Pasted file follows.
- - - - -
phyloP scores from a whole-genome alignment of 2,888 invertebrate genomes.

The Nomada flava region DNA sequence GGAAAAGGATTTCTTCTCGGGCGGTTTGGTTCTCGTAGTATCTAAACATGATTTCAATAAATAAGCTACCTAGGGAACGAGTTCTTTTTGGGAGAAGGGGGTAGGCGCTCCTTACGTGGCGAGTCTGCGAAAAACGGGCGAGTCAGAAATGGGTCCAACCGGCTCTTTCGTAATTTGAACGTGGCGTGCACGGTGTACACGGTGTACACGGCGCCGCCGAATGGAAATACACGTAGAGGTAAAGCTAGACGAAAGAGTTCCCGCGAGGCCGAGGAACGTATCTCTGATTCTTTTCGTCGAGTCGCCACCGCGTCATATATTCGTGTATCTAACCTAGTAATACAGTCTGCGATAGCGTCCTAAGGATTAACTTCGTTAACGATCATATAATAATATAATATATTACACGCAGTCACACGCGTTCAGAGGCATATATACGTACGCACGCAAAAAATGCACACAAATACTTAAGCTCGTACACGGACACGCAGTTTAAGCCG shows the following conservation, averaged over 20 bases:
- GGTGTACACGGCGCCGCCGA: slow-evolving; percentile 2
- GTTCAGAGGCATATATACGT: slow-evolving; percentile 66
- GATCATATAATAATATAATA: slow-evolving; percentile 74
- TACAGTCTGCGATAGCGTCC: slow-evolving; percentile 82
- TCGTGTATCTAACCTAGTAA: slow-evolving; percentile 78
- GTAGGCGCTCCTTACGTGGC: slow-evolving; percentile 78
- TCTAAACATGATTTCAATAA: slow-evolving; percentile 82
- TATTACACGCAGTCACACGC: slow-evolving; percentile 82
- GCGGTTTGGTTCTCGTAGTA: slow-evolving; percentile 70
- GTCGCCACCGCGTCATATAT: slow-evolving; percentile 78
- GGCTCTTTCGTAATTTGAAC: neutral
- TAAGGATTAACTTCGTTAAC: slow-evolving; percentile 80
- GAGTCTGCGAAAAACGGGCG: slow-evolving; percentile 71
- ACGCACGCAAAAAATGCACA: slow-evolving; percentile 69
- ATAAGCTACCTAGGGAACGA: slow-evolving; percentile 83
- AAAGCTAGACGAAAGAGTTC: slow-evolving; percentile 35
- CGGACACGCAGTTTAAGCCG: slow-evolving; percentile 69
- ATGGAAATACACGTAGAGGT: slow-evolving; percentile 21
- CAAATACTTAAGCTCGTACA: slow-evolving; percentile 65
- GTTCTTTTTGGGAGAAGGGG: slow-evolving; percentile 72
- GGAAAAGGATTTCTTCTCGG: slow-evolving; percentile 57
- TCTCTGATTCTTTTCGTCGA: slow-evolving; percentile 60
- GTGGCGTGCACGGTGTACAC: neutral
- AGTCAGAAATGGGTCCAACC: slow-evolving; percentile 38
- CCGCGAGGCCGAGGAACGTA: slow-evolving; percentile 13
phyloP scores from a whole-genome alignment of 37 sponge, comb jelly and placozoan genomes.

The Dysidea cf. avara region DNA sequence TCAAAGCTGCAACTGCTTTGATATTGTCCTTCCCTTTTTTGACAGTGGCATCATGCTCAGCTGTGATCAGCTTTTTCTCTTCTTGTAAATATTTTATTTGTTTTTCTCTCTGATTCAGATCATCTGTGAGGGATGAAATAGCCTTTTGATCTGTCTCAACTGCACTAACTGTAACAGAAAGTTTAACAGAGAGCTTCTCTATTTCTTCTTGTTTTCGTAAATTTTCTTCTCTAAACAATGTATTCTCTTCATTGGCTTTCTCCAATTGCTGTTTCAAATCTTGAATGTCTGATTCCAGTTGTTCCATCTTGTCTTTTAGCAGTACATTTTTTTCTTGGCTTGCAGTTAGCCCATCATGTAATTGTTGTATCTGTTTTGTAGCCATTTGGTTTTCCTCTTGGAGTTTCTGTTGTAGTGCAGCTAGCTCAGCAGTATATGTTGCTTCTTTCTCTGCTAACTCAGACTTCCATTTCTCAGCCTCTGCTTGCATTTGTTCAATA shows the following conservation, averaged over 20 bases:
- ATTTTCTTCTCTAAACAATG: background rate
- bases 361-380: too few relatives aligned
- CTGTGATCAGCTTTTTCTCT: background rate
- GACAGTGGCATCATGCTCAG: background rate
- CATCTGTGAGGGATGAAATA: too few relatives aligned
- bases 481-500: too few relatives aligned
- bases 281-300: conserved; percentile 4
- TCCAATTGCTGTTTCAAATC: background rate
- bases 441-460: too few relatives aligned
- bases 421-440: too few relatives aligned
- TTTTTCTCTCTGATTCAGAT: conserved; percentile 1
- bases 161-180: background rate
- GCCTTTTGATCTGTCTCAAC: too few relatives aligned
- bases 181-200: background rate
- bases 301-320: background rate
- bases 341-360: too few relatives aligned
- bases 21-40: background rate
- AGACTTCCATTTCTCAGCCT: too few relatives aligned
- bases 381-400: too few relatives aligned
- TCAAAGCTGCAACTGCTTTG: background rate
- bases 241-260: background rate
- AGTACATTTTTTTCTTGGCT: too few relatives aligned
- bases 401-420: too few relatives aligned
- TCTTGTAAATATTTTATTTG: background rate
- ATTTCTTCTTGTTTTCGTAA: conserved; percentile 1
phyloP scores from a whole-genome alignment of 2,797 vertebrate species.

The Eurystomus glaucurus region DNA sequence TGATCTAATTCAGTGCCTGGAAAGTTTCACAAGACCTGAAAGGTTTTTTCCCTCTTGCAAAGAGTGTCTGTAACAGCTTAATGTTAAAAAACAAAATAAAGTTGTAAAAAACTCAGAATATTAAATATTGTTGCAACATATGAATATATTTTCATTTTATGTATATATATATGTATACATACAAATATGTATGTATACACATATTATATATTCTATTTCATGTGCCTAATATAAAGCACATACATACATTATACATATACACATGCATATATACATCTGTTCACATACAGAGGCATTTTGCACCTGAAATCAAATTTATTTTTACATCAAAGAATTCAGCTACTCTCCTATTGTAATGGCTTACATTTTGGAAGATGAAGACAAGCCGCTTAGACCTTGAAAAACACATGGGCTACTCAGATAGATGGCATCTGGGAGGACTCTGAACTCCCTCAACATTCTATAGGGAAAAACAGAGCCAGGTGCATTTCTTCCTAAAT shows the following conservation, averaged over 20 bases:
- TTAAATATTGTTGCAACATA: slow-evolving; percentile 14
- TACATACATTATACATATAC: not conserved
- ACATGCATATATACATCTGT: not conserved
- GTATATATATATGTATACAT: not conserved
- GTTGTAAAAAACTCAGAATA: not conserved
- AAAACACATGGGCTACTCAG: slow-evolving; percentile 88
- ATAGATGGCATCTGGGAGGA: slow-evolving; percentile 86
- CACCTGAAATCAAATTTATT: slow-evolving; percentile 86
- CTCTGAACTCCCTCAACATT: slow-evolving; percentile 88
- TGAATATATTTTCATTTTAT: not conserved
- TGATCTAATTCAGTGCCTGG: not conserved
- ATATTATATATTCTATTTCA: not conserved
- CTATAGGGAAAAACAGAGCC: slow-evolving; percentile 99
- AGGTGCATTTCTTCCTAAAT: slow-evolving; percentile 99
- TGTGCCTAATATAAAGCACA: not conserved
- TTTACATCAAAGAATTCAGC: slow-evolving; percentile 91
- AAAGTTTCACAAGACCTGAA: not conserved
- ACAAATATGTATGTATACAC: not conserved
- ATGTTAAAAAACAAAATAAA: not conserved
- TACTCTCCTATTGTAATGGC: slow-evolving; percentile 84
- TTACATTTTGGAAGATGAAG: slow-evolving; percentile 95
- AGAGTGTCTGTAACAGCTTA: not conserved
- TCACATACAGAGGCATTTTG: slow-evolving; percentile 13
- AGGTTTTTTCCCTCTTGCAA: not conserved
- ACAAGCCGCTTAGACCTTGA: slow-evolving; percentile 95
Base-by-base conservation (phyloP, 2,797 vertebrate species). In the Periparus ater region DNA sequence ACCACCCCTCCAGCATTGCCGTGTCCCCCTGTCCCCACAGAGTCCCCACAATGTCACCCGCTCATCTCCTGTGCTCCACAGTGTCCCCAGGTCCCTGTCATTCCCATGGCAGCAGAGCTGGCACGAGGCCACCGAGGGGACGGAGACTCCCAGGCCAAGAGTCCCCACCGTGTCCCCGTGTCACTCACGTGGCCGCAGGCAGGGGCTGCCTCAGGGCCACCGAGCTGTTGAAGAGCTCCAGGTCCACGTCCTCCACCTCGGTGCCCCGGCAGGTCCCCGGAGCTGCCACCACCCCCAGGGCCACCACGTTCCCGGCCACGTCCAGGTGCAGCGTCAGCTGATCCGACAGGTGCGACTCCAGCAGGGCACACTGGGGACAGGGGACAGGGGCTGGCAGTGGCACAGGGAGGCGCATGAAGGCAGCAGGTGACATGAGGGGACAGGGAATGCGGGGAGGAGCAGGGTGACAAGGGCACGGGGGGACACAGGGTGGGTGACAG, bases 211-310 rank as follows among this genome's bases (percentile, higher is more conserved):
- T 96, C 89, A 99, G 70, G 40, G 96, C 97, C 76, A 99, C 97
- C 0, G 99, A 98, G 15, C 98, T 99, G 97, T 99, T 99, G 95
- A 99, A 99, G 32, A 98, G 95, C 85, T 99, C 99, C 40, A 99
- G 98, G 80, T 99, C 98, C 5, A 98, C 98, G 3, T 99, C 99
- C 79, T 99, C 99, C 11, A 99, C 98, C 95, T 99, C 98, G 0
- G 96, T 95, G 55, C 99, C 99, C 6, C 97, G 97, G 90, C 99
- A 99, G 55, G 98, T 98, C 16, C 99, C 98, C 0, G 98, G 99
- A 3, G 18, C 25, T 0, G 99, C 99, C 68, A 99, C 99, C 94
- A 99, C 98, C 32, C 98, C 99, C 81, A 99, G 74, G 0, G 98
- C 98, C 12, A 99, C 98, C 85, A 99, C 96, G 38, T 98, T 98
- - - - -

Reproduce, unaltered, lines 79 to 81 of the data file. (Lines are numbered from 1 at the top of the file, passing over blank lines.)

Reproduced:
- TCACATACAGAGGCATTTTG: slow-evolving; percentile 13
- AGGTTTTTTCCCTCTTGCAA: not conserved
- ACAAGCCGCTTAGACCTTGA: slow-evolving; percentile 95